Gadgets and Gilhickies

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600+ Tried-and-True Boating Tips & Small Projects (Pub. No. 4901)

Every conceivable aspect of motor-boating, sailing, rowing, fishing, etc.

Five volumes of our earlier booklets combined into one convenient Handi-Book. Now fully indexed for easier reference. All the good things that work and small projects from the early days right up to today. (A few of these are the very popular tips which appear in our Handi-Hints pop-ups and on our Tip-of-the Day links from other sites).

166 pages

$24.95
Gadgets and Gilhickies (Pub. No. 4910)

A great collection of gadgets and ideas for both sail and motor boats.

102 pages

$19.95
How to Build a Boat Trailer (Pub. No. 5527)

Three Designs by William Jackson, John W. MacFarlane, et. al.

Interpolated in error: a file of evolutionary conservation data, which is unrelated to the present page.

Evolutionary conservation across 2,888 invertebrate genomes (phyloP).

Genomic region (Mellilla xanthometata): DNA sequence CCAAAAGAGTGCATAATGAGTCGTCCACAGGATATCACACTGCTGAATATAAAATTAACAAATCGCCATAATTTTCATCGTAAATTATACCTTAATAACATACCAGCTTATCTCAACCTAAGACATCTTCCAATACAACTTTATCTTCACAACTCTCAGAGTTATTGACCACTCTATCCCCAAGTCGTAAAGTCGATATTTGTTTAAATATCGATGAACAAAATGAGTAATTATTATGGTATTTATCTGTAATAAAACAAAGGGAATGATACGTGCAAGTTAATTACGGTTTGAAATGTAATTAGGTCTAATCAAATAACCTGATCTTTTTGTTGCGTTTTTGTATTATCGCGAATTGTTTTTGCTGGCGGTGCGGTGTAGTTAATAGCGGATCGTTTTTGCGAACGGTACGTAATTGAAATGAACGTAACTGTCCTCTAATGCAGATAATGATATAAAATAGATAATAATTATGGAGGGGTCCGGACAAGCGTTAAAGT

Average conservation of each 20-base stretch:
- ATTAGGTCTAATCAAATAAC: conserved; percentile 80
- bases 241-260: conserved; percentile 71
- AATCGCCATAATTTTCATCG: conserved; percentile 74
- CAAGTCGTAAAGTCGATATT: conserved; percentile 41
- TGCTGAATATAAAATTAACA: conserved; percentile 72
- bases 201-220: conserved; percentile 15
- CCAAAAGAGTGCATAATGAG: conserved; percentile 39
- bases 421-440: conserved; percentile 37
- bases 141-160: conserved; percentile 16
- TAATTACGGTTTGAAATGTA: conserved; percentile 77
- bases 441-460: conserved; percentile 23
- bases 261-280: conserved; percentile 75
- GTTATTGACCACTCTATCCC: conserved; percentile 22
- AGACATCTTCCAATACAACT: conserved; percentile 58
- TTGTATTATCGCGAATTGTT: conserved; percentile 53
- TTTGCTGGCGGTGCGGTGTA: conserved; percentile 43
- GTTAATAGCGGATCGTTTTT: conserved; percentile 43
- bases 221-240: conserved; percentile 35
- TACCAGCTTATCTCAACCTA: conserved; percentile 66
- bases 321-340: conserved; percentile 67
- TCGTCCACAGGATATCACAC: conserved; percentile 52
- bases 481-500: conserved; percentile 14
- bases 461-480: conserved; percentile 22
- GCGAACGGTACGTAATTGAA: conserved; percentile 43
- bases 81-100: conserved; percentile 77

From the First Article: "A Trailer for the boat has many advantages and here is one simple in construction, easy to build, that will last a life time and is highly recommended for your boat, whether you buy one or build your craft yourself. The advantages of this trailer are something like a mobile marine railway. The boat may be used anywhere an auto may go and regardless whether your boat is an outboard, sailboat, or small inboard runabout you are free to explore any waterway and trail your boat home for storage in a safe place, until ready for use again. The first item in construction of a trailer is a suitable axle, wheels, and springs, these parts being readily obtained from junked autos. Select a front axle complete with wheels, while springs may be from any auto, old tires are satisfactory as little wear is encountered in trailing a boat. The axle selected must, have the steering knuckles rigidly secured to prevent the wheels turning in or out and this is accomplished by providing strap iron lugs, bolting over the steering knuckles or better yet by welding the steering knuckles fast to prevent movement. Note: This recommendation was a good one in the days before front-wheel drive cars. It avoided the weight and complication of the differential but added the complication of welding the steering knuckles. Today's best answer is the rear axle from a front-wheel drive car; readily available, no differential, no steering knuckles and, because of the supply, relatively inexpensive.